Did you know that of the 7000+ varieties of apples grown in the U.S. just 200 years ago, less than 300 still exist? These varieties are gone forever; extinct.
When we think of extinction, the focus is usually on animals, but many plant species, including important food crops face the same threat. Did tomatoes really taste better when we were kids? While aging does dull our sense of taste, I suspect they really did.
Since the time we were growing up, food crops have been altered and “refined” to suit modern markets. This continual refinement, selective breeding, mutation, whatever you like to call it means that many old world, and even relatively recent varieties of all our fruits and vegetables could disappear from planet Earth. If they disappear, so will their unique characteristics which we may need again some day.
The Svalbard International Seed Vault, aka the Doomsday Vault, will be an ultra-secure facility to store and protect seeds of all crops from our agricultural heritage in order to ensure crop biodiversity in case of disaster. The seed vault will be constructed 120 meters deep into a rock face close to the North Pole.
Artist’s impression of the Svalbard International Seed Vault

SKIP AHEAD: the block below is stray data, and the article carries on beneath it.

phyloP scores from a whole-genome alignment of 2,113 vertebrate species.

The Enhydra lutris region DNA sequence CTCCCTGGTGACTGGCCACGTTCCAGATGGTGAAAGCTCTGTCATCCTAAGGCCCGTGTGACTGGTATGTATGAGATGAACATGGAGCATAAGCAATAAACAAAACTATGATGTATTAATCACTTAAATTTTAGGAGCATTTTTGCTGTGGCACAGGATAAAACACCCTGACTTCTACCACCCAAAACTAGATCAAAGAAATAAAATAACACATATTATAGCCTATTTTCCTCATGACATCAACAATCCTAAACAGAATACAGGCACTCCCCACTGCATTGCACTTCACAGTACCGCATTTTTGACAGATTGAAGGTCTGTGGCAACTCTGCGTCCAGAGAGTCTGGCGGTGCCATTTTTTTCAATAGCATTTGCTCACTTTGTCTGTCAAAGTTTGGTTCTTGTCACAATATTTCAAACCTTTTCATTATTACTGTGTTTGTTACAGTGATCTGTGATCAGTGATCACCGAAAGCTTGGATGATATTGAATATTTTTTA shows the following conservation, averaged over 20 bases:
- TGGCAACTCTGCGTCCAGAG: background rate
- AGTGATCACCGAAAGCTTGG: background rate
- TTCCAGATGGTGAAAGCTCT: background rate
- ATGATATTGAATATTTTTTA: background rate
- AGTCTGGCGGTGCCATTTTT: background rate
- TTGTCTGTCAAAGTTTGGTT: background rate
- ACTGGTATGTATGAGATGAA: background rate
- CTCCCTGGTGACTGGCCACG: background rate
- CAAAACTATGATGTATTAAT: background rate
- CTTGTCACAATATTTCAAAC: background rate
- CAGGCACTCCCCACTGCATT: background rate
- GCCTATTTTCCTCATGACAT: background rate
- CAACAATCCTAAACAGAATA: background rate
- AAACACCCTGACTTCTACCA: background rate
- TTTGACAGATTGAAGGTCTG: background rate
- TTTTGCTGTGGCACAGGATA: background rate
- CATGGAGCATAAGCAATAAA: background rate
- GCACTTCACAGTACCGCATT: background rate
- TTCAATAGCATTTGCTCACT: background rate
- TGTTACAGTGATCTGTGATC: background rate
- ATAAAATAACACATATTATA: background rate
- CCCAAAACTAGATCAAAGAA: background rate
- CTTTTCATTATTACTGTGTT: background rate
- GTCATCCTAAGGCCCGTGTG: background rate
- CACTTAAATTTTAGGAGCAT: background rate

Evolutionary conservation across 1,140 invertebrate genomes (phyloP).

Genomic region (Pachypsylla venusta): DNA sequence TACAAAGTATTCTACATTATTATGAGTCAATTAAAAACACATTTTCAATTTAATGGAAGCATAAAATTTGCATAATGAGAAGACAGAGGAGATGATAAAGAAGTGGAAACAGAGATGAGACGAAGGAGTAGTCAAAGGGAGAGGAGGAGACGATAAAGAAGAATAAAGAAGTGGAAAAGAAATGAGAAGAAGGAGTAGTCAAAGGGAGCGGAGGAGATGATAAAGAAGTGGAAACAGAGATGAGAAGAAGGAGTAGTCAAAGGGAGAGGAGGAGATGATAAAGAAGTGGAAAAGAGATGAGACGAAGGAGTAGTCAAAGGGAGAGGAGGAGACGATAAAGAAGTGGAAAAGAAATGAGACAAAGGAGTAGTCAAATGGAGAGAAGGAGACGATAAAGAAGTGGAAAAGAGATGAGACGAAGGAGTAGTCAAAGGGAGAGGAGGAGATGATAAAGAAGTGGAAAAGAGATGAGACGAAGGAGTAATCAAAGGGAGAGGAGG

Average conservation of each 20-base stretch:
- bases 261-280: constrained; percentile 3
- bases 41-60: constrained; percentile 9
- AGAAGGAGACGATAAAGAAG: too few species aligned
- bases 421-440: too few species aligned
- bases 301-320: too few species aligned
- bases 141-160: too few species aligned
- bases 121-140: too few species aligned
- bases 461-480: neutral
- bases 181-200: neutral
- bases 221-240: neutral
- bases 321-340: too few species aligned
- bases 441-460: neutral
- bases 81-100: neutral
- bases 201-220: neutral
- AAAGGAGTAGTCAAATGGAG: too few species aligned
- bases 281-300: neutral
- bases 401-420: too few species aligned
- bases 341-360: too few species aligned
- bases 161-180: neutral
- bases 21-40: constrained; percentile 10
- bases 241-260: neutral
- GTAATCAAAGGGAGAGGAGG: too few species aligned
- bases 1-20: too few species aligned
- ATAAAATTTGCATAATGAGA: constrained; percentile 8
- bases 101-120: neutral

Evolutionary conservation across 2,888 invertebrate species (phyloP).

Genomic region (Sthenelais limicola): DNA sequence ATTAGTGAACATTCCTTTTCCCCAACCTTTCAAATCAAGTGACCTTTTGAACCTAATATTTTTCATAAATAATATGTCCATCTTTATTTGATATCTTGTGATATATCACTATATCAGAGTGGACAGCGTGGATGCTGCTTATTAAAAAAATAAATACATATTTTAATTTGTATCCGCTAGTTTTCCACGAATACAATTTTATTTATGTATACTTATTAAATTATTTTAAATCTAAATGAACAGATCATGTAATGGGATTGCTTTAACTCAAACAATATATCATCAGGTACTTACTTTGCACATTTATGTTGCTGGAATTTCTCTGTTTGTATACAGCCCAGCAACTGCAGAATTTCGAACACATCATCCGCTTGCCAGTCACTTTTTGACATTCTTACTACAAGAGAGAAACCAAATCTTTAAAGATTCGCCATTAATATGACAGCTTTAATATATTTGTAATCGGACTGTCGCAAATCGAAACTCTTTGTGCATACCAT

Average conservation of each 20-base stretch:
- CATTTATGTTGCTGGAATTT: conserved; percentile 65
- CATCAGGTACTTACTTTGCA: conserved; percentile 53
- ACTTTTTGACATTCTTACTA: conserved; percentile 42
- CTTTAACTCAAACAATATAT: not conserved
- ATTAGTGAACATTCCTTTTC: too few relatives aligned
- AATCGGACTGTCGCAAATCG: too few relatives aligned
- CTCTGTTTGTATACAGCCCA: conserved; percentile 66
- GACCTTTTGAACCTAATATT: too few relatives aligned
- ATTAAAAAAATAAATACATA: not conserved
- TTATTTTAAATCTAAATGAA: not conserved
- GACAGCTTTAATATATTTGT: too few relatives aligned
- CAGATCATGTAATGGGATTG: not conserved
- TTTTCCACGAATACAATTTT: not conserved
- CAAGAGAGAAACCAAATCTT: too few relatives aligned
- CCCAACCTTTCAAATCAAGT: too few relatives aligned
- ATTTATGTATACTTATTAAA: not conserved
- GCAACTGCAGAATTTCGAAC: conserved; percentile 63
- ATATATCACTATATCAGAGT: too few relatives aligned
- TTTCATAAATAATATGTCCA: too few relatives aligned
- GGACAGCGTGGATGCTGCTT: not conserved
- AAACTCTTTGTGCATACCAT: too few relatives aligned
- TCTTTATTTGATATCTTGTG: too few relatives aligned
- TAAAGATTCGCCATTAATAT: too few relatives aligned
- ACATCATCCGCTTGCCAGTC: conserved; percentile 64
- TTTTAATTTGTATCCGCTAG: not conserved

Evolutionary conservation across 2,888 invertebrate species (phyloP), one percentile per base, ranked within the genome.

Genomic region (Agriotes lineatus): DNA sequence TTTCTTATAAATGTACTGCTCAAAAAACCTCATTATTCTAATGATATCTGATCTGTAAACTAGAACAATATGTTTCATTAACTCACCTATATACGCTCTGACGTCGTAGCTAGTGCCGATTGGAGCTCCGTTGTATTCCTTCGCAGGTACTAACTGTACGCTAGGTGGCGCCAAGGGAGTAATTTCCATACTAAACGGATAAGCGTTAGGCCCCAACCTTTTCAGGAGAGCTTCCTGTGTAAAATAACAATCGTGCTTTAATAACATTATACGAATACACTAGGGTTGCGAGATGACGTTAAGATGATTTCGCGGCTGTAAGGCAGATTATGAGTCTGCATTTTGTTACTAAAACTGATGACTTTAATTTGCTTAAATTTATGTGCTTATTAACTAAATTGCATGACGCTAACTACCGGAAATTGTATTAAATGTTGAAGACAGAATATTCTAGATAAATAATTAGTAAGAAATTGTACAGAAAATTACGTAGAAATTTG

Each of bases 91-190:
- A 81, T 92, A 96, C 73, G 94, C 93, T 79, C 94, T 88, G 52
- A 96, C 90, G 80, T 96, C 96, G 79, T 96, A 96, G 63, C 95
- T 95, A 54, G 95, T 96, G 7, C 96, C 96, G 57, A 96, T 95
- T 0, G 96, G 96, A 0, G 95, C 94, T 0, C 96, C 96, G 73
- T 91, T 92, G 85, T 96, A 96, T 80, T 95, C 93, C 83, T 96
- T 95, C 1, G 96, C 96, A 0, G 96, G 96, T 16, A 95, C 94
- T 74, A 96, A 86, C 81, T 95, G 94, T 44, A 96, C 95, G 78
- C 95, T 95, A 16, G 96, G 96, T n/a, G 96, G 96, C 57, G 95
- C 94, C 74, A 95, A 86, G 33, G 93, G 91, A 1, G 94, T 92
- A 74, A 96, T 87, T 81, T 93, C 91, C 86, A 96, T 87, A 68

The North Pole has been chosen because of the threat of global warming related climate change. The seed vault will be 130 metres above current sea level, protecting it from flooding should worst case scenarios regarding sea level rise predictions eventuate. The depth of the vault into the permafrost is to protect against external air temperature rises.
It appears there was some talk in the early stages of planning to keep the vault a secret to protect it, but that would have been close to impossible. Instead, the high profile of the installation among the local community may help to protect it. Internal security features include reinforced doors,no windows and video monitoring.
Construction of the Svalbard International Seed Vault will commence in March 2007 and completed in September 2007, with the official opening of the facility in winter 2008.
Learn more about the Svalbard International Seed Vault and other crop diversity and food security issues on the Global Crop Diversity Trust web site.